A few days ago a clip popped up on Instagram of Basque charger Indar Unanue threading a turquoise tube as it spun down a perfectly sculpted sand-bottomed point.
The conditions and set up look like cartoon perfection come alive and a reasonable first assumption had this as one of many highlights from a thoroughly fruitful strike mission.
However, Indar’s edit from the trip revealed a completely different story.
As it turned out it was this was the only made tube from a mission that involved four days travel, four broken surfboards, a solid wedge of budget and just 12 hours of water time.
While the barrel itself was perfect, these ratios are enough to make most surfers wince, so we hit up Indar for the full story behind his escapade and to ask, was it worth it?
The set up will look familiar to most; it was first revealed to the world by fellow Basque surfer Natxo Gonzalez, back in 2017, when it featured in his clip ‘A dream come true’. Since then, word has got out among the global free-surf fraternity, with each swell seeing a dozen or so surfers from around the world fly in. However, the man who found it still keeps the location very close to his chest.
“The truth is, me and Natxo are friends, but he never told me where the wave is,” explains Indar. “But in my town, there are some other surfers who know, and they told me, ‘eh we’re going to surf Natxo’s wave, we’re leaving tomorrow.’ And I said ‘Really? Can I come?’”
“Of course, I called Naxto first and said ‘hey there’s a swell coming, these people told me they’re going to your wave, is it cool to go and film?’ and he told me ‘yea, of course, no worries!’ Around the media, we don’t say where the wave is, but it’s the sort of spot where if you find the place, you’re welcome.”
Although Indar has been surfing professionally for over a decade, nowadays he also works as a coach at Artiz Aranburu’s surf centre, so it’s rare for him to be able to drop everything and take off across the world on a swell.
“It’s not normal,” he says. “But because we are surfers, once or twice a year we can do it.”
After a day of stressful prep and two days travel, Indar arrived at the wave, which he describes as a heavier, faster, more sectiony, mirrored version of Skeleton Bay in Namibia.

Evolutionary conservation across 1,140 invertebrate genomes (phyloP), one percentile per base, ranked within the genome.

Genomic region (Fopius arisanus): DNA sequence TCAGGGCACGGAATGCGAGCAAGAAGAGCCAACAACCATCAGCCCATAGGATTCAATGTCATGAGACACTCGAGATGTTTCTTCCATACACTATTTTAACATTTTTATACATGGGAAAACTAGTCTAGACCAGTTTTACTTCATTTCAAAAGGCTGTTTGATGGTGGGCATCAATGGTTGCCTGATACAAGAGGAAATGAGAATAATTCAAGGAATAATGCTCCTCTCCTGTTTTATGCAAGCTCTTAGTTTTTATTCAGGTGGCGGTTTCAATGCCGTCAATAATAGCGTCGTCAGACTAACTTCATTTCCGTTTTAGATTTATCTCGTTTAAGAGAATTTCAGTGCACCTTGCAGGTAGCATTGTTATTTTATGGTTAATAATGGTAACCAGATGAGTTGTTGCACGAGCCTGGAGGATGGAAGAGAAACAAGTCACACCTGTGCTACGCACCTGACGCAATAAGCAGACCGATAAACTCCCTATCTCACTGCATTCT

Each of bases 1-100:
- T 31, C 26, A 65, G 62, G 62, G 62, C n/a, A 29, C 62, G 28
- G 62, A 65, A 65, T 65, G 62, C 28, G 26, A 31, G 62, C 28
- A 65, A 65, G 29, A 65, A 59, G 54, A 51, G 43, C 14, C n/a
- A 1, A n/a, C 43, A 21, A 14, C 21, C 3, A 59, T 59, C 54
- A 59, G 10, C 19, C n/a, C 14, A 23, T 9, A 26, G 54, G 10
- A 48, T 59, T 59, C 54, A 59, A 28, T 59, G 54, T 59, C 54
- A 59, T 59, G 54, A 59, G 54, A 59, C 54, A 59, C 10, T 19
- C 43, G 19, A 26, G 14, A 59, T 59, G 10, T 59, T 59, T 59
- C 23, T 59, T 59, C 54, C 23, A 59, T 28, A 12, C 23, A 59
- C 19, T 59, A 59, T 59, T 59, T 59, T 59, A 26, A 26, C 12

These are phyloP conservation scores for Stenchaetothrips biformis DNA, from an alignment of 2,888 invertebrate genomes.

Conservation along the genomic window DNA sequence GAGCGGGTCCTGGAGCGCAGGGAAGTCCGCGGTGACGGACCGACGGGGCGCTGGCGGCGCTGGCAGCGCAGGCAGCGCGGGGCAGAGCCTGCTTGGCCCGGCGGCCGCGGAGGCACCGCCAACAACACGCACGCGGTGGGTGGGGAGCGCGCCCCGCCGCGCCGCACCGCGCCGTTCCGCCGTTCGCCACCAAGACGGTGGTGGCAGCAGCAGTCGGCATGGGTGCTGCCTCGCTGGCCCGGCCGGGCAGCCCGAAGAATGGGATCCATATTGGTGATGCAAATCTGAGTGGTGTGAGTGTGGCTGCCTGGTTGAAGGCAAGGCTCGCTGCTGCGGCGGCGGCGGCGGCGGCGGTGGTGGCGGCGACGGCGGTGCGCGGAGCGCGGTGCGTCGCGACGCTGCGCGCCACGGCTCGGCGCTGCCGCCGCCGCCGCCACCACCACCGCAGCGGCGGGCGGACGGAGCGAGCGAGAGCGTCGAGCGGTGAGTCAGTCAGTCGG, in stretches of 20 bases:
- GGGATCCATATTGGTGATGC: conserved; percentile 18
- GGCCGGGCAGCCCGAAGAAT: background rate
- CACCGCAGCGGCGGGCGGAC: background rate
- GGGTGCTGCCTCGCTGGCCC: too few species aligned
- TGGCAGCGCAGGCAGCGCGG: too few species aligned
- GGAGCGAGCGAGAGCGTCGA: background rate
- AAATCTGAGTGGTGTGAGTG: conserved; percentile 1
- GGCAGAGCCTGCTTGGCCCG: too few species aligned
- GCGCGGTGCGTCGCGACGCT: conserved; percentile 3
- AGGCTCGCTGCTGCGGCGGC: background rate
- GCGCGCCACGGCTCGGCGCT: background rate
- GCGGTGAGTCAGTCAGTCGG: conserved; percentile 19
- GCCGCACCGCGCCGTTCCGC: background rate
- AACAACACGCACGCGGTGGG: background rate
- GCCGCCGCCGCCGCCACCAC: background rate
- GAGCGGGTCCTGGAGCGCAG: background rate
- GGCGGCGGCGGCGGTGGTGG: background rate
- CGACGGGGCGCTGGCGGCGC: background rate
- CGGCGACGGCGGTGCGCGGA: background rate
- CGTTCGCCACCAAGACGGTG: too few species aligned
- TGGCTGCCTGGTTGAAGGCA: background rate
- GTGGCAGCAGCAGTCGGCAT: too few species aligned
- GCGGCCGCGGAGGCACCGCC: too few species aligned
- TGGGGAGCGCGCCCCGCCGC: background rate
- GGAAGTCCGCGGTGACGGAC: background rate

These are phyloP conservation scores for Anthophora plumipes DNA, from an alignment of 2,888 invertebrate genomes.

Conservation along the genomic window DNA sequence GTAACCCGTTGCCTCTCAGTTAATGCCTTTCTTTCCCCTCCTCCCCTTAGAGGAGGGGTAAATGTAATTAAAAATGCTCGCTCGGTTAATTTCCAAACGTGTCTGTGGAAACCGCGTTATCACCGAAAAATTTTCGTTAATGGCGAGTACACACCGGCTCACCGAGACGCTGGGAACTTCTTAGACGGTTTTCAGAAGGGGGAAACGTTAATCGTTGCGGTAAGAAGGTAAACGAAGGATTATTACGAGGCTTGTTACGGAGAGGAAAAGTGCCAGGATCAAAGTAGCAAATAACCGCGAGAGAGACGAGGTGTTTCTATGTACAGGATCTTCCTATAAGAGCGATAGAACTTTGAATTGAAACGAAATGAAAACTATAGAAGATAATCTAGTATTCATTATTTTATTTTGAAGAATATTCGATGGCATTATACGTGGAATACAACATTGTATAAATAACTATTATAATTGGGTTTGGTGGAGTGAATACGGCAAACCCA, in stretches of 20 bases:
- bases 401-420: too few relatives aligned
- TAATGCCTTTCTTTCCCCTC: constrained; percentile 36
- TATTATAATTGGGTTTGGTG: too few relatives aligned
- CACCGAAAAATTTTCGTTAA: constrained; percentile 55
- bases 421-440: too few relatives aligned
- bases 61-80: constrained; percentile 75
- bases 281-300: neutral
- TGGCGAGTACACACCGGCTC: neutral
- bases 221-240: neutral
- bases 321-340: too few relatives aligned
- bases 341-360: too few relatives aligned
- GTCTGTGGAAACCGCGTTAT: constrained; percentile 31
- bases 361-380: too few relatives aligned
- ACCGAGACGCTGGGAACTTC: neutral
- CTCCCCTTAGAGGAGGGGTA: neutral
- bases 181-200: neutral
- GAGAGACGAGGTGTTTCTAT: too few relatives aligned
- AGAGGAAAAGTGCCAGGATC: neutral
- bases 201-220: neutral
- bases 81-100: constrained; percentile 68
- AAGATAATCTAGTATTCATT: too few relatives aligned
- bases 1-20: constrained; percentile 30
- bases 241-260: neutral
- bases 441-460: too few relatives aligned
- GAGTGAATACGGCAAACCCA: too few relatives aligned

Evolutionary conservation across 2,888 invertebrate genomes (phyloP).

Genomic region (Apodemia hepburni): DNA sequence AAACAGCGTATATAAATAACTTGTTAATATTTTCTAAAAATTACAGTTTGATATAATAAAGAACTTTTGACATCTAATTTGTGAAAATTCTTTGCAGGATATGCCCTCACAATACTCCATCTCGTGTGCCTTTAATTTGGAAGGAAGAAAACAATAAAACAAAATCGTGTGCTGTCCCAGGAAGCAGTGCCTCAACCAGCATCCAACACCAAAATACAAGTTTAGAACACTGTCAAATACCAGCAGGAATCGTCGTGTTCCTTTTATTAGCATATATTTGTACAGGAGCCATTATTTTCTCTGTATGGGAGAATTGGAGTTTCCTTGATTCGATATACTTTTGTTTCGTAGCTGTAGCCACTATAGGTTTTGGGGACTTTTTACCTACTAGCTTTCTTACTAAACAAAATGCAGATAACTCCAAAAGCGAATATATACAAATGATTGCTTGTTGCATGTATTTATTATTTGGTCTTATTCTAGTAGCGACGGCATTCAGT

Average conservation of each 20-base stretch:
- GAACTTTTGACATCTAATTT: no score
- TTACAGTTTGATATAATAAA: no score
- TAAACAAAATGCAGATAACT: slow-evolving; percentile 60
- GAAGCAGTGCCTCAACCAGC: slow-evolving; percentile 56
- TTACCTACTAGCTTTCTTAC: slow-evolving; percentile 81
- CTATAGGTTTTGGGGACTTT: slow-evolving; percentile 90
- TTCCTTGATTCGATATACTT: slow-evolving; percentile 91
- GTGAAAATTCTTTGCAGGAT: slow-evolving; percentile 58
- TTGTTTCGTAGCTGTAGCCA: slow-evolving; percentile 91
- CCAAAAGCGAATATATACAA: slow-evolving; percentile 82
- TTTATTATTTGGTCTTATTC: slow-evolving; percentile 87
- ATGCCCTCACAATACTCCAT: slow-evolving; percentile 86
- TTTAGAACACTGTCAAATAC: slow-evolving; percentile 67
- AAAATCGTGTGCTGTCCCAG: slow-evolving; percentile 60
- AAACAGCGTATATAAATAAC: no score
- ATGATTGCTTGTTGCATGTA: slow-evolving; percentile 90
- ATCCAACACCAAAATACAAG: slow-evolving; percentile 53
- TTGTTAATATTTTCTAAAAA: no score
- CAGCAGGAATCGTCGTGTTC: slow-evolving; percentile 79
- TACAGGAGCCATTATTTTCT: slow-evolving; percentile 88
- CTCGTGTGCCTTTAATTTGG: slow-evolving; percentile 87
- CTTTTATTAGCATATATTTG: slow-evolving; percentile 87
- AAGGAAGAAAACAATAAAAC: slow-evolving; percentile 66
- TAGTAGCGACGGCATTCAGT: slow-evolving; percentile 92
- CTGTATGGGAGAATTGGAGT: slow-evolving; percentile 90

“The drop is sometimes impossible and you don’t know if it’s going to be too fast, and sometimes it’ll finish right on the sand. It’s really heavy and shallow.
But, if you take a good one and you make it, you can get one of the best barrels of your life.”
“You have to go in with a very open mentality,” he continues, “because in these places, sometimes you’re going to get the best one, or a lot of good barrels and sometimes you’re not.”
While the arithmetic of travel hours to tube time might lead you to conclude the boys got skunked, Indar was unequivocal when I asked if he reflected on the trip as a triumph or failure.
“It was a triumph, of course!”
“It’s such an amazing wave and it only breaks like that once a year or so, so it’s incredible to have the opportunity to go there and get a barrel like that.”
Beyond the rarity of the conditions and the perfection of the wave itself, there’s further context that cements the ride as momentous.
According to local sources, the land overlooking the beach has recently been bought up by foreign investors, who have drawn up plans to build a giant hotel complex, complete with a marina that could destroy the wave forever.
Accordingly, the visiting crew never know for sure if the conditions will align again before the proposed development has its way with this otherwise pristine stretch of coast. And while we hope the destructive plans can be halted before it’s too late, if that’s the last time anyone is spat from a tube over the beaches’ hallowed sandbar, then it certainly was a hell of a curtain call.